Best-selling historian Mark Kurlansky discusses his newest book, The Eastern Stars: How Baseball Changed the Dominican Town of San Pedro de Macoris. In the town of San Pedro, baseball is not just a way of life. It’s the way of life. By the year 2008, 79 boys and men from San Pedro have gone on to play in the Major Leagues–that means one in six Dominican Republicans who have played in the Majors have come from one tiny, impoverished region. Manny Alexander, Sammy Sosa, Tony Fernandez, and legions of other San Pedro players who came up in the sugar mill teams flocked to the US, looking for opportunity, wealth, and a better life. Because of the sugar industry, and the influxes of migrant workers from across the Caribbean to work in the cane fields and factories, San Pedro is one of the most ethnically diverse areas of the Dominican Republic. A multitude of languages are spoken there, and a variety of skin colors populate the community; but the one constant is sugar and baseball. The history of players from San Pedro is also a chronicle of racism in baseball, changing social mores in sports and in the Dominican Republic, and the personal stories of the many men who sought freedom from poverty through playing ball. The story of baseball in San Pedro is also that of the Caribbean in the 20th and 21st centuries and on a broader level opens a window into our country’s history.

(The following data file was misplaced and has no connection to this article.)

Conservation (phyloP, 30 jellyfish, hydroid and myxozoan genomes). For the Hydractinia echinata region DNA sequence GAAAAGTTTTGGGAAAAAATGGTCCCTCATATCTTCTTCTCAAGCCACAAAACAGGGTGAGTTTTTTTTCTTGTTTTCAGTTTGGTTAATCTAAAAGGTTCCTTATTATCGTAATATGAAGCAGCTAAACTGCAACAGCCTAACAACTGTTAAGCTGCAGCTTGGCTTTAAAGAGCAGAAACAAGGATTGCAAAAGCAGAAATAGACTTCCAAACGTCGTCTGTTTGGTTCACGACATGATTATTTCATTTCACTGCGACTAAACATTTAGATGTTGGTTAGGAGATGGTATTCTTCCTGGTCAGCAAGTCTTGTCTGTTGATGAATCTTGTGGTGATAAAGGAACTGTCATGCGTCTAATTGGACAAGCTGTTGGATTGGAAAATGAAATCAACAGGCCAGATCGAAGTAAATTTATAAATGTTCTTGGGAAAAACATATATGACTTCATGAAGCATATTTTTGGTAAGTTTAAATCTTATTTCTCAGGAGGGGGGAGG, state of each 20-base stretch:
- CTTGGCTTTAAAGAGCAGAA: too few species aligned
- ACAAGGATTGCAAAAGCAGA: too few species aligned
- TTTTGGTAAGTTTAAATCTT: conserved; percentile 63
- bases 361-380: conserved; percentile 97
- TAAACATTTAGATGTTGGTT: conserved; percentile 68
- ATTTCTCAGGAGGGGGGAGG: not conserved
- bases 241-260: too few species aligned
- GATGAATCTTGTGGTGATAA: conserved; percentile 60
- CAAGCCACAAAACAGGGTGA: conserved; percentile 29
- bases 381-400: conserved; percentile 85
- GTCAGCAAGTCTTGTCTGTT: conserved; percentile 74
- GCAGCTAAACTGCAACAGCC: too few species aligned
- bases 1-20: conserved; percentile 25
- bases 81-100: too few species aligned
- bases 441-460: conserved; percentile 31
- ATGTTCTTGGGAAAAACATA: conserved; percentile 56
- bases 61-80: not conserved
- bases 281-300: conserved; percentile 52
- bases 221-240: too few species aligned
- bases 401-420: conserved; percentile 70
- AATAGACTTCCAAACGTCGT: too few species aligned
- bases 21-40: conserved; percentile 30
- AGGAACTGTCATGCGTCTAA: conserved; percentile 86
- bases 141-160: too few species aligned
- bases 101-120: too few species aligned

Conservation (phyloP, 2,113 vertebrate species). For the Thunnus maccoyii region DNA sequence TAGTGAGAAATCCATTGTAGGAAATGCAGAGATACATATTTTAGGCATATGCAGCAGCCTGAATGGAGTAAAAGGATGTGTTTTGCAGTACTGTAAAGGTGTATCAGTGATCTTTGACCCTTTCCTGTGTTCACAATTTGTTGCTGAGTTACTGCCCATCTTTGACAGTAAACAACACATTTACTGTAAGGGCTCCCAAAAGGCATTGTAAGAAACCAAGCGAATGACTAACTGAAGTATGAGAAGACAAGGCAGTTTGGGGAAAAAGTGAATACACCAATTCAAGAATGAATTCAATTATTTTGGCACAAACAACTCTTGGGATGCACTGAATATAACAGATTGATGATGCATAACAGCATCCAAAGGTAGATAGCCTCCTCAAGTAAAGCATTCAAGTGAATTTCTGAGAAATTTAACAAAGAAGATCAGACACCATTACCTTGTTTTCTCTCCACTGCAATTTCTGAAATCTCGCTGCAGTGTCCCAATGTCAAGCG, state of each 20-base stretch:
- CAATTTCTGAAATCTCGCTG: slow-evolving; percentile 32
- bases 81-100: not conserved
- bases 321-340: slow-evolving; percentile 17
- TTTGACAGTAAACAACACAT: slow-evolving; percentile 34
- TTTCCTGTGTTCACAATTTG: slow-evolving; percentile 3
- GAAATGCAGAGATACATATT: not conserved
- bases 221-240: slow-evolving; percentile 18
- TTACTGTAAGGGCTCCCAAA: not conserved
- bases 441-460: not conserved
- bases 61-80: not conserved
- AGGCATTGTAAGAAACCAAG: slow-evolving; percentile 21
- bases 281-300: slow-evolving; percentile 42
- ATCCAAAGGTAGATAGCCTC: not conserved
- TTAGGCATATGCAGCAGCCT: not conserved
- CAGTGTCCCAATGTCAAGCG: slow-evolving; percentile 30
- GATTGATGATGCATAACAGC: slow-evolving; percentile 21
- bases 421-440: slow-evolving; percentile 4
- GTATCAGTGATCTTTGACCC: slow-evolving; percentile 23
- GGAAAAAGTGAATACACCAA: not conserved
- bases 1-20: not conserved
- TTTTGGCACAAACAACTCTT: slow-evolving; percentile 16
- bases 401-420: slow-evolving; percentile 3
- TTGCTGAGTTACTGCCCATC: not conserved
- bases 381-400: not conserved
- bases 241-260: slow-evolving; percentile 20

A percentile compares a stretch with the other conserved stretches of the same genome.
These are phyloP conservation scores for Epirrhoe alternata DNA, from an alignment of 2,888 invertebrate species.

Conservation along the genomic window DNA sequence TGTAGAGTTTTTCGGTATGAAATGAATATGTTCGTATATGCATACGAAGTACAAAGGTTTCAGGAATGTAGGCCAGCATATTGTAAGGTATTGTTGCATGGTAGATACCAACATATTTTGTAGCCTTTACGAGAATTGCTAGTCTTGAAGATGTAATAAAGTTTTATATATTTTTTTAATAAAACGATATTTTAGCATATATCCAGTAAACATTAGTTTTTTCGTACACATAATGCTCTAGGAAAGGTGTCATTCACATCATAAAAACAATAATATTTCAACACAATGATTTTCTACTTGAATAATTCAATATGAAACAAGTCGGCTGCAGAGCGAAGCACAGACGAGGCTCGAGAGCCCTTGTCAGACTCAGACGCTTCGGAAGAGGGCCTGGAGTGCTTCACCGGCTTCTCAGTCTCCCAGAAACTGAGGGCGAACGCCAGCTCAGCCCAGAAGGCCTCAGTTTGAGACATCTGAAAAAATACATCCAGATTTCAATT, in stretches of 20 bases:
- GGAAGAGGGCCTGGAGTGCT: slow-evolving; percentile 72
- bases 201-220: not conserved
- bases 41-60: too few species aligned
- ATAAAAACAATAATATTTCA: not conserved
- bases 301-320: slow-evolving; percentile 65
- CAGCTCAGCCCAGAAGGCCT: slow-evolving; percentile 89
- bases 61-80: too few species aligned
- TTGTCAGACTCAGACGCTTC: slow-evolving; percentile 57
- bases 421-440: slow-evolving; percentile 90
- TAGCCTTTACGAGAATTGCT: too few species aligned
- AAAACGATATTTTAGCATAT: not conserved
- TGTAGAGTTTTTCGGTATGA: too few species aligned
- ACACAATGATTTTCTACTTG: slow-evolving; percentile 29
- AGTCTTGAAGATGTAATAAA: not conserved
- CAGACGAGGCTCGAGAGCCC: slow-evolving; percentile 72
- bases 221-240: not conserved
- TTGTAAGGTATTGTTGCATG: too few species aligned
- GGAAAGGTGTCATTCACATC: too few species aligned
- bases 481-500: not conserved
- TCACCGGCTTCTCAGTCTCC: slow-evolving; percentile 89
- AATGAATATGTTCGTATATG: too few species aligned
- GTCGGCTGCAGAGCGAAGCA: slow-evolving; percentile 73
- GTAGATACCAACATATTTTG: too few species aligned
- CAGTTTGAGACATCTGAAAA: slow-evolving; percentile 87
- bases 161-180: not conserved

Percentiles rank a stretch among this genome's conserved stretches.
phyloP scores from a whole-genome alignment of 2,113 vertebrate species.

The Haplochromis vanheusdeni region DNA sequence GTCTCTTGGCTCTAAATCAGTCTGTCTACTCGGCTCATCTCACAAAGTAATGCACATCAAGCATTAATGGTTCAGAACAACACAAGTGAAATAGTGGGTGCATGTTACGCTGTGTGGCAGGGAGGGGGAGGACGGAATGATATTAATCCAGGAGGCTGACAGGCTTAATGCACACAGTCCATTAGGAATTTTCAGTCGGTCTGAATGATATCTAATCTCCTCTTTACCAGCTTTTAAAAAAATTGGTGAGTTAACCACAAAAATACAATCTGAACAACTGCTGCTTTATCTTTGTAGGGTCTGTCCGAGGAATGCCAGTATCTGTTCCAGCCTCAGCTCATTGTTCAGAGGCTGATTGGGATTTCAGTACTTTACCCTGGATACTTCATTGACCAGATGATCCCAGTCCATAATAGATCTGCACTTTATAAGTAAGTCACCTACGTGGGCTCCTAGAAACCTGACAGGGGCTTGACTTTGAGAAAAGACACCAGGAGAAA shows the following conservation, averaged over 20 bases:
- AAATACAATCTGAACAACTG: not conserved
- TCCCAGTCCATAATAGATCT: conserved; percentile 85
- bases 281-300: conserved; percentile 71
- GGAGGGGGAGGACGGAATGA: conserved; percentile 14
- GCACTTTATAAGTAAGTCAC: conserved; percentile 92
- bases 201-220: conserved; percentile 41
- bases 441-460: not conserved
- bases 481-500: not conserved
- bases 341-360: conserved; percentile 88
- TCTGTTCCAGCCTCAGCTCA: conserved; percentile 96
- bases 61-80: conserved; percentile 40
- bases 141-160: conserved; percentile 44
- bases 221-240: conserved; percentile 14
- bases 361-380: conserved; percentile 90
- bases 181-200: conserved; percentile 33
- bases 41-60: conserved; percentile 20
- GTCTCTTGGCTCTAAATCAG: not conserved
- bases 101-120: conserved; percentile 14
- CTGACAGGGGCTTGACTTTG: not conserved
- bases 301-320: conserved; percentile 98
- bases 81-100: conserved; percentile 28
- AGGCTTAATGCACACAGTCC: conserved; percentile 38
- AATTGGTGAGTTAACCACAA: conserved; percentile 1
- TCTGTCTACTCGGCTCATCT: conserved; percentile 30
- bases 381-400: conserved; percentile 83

BIO: Mark Kurlansky
After receiving a BA in Theater from Butler University in 1970, and refusing to serve in the military, Kurlansky worked in New York. He was a playwright, having a number of off-off Broadway productions, and a playwright-in-residence at Brooklyn College. He won the 1972 Earplay award for best radio play of the year.